Got root? A fair number of Android users do, and a whole bunch of them are turning to CyangenMod for their third-party ROM fix. CyanogenMod creator Steve "Cyanogen" Kondik revealed in a Twitter message that his custom ROM is being used by more than 1 million active users, a modest number in the grand scheme of things, but plenty impressive when you consider this is unofficial firmware.
It looks like the power of the Internet prevails once again. After word got out that Asus was shipping its Eee Pad Transformer Prime tablet with a locked bootloader, there was a call to arms in the modding community to storm the castle and let Asus have it via Twitter, Facebook, email, and wherever else. A day after it all hit the fan Asus is telling modders to relax, presumably because everything's going to be okay.
As promised, Amazon has begun rolling out a new update for Kindle Fire owners, but there are some things you should know before you dive in. If you're a modder, be aware that the Kindle Fire 6.2.1 update removes root privileges on tablets that have already been rooted, and once it does that, you're unable to re-root it using the SuperOneClick utility with the new firmware installed.
Call it a testament to the open source nature of Android or chalk it up to determined hackers, but whatever the case, the modding community went and rooted the Nexus S smartphone (with ClockworkMod recovery) just a few hours after it officially launched.
You can find the modded firmware over on the XDA-Developers forum, the popular hangout for independent developers. According to the instructions, the firmware is super simple to install, and reports suggest that the open padlock that voids the warranty can be re-locked, something that wasn't possible on the Nexus One.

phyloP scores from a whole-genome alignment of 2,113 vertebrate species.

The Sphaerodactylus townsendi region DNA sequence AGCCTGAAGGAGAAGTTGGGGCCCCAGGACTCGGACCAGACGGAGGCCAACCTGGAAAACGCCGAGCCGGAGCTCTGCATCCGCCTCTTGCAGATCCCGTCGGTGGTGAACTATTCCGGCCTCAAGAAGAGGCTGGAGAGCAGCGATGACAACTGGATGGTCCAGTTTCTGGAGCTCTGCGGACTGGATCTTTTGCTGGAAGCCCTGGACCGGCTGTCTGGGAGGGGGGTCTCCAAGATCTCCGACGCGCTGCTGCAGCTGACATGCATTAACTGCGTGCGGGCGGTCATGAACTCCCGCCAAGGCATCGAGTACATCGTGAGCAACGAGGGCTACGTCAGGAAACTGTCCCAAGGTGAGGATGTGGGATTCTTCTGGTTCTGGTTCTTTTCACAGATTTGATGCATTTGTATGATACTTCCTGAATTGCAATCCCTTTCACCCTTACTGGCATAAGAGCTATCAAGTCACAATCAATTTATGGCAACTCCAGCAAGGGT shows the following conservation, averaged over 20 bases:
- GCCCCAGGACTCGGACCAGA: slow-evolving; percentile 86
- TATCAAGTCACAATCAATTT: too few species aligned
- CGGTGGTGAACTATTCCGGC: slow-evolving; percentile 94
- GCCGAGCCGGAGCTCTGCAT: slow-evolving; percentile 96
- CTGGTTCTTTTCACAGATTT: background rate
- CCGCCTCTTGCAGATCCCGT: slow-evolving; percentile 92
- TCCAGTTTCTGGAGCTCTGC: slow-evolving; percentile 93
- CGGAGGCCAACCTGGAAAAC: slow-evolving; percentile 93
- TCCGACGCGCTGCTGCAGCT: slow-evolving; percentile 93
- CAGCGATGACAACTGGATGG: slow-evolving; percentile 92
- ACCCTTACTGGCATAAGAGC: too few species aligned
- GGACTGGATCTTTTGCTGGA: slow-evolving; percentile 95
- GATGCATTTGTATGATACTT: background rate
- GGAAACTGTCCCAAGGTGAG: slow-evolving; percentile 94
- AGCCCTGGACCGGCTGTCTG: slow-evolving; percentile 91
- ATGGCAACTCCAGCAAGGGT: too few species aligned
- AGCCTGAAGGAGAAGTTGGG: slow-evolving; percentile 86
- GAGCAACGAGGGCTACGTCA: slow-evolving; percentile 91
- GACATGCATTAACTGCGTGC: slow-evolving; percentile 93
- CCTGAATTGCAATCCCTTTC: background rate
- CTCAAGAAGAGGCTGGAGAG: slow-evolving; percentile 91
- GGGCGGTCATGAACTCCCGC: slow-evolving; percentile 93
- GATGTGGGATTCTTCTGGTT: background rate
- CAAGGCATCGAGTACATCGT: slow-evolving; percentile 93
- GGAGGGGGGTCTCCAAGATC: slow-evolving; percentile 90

Right now there isn't a whole lot you can do with a rooted Nexus S, but hey, it's a start.
I own an HTC Dream, otherwise known as the T-Mobile G1. Yes, it's now dated and slow and pitifully behind the curve compared to today's superphones, but with my contract just about up, I'm riding it out before switching carriers (T-Mobile's coverage in my area isn't the greatest). So how do I deal with constant smartphone envy? It helps that I rooted my G1 almost from Day 1.
Still today the XDA forums are brimming with modified firmware for the G1, and it's that culture of modders that helped make the first Android handset such a popular device. Surely then the recently released G2 would follow in the same footsteps, right? Sadly, that's not the case. Rather than encourage third-party ROM development, or even just leave them be, the G2 comes with a security mechanism that prevents the device from saving changes made by modified firmware.
Hit the jump to read T-Mobile's explanation on why this is necessary.